‘Thinking about thinking’ had been cited by Flavell before the eighties as a “promising new area of investigation” coining the term metacognition. “Metacognition refers to one’s knowledge concerning one’s own cognitive processes and products or anything related to them. […] Metacognition refers, among other things, to the active monitoring and consequent regulation and orchestration of these processes in relation to the cognitive objects on which they bear, usually in the serve of some concrete goal or objective”. (Flavell, 1976, p. 232)
Still fuzziness continued in the fields of psychology and education around terms such as ‘strategic knowledge’. Great discrepancy existed in the definition of strategic knowledge, most apparent in the research area of problem solving, even though a debate on this issue had been in the literature for over a decade at that time.
“To some, strategies are general processes that operate across domains (e.g.,Gillingham, Garner, Guthrie, & Sawyer, 1988; Roth, 1985), whereas to others they are compilations or extensions of domain-specific knowledge (e.g.,Chi, 1985; Rabinowitz & Chi, 1987). Furthermore, while some researchers investigate a singular strategy, such as mapping (Resnick,1982), others investigate complex, interrelated groups of strategies such as summarizing, predicting, and verifying (e.g.,Palincsar & Brown, 1984; Schoenfeld, 1985).” (Alexander & Judy, 1988, p. 381.)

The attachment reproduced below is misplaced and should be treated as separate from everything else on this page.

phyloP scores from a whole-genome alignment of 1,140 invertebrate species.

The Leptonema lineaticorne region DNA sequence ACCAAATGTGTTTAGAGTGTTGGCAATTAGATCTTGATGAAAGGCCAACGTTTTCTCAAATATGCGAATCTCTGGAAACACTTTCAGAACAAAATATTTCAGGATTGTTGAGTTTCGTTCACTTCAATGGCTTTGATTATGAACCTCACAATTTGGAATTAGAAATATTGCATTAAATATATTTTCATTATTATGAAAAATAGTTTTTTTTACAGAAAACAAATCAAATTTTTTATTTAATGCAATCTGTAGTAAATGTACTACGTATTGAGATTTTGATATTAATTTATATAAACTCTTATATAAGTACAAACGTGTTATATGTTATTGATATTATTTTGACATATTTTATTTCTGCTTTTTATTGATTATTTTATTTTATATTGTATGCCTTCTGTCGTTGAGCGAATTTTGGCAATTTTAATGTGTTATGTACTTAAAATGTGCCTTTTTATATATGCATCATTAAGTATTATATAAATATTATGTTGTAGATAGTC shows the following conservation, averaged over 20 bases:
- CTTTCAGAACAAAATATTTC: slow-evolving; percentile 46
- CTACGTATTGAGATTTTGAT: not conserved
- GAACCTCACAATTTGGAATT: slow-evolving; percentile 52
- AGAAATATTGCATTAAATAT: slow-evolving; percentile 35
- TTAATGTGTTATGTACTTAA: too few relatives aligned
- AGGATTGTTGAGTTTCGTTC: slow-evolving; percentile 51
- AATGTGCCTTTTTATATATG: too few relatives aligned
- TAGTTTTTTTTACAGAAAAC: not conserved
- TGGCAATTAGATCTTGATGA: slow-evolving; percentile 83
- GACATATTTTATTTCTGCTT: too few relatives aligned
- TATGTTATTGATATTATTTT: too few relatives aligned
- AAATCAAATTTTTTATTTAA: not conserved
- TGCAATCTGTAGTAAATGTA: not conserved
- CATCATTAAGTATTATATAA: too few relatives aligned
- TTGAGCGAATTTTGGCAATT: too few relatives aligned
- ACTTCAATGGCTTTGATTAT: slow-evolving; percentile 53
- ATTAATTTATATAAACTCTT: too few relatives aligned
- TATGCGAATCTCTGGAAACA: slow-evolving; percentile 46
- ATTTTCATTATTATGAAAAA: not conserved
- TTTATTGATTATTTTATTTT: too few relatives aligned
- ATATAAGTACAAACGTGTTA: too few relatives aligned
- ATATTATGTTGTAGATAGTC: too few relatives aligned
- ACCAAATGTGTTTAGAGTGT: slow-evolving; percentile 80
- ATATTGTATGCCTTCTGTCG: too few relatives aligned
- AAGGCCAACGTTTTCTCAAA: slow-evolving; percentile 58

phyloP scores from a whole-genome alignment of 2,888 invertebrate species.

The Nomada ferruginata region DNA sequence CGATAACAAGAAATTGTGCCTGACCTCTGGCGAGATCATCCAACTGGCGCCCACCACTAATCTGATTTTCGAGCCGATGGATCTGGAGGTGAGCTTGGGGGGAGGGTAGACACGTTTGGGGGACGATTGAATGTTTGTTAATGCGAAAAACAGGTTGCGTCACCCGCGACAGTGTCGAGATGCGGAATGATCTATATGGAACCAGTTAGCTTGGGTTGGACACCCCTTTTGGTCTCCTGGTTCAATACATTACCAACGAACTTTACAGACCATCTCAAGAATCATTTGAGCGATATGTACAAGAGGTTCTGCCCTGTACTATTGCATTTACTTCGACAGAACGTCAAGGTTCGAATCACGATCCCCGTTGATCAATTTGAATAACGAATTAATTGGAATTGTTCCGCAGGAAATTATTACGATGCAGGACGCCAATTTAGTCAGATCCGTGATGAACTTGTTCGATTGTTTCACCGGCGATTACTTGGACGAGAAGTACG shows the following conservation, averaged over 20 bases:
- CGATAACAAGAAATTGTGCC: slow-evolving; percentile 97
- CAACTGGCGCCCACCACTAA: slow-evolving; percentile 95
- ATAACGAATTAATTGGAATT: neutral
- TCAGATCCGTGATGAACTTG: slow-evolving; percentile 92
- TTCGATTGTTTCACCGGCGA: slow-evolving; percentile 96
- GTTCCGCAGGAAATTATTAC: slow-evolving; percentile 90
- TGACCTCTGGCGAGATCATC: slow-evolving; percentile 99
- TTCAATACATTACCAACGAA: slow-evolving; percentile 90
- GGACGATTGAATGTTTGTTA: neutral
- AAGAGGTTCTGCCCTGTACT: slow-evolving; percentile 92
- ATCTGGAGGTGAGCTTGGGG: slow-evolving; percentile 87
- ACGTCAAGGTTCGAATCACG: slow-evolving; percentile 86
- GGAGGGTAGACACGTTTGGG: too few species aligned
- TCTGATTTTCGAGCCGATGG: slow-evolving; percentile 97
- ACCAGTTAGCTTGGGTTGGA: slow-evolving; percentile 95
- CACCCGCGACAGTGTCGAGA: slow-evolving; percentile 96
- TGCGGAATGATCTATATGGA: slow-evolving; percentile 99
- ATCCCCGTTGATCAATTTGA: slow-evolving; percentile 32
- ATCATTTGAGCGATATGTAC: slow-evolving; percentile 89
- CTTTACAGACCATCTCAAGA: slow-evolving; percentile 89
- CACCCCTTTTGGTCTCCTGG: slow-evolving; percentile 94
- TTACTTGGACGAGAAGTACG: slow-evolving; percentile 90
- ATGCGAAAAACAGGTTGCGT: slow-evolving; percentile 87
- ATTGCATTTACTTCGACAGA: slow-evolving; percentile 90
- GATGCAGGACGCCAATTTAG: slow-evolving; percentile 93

After having discussed the concepts of strategic knowledge and metacognition for another two decades in the fields of cognitive research and learning theories, a need was clear for a higher level connection of concepts:
“Traditional developmental research in memory and reasoning, as well as current investigations in such disparate areas as theory of mind, epistemological understanding, knowledge acquisition, and problem solving, share the need to invoke a meta-level of cognition in explaining their respective phenomena.” (Kuhn, 2000, p. 178).
At that time there were several models and definitions of metacognition (which had replaced strategic knowledge as the umbrella term). These models and definitions are discussed, summarized and distilled in 2002 by Pintrich:
“Metacognitive knowledge includes knowledge of general strategies that might be used for different tasks, knowledge of the conditions under which these strategies might be used, knowledge of the extent to which the strategies are effective, and knowledge of self (Flavell, 1979; Pintrich et al., 2000; Schneider & Pressley, 1997).” (Pintrich, 2002).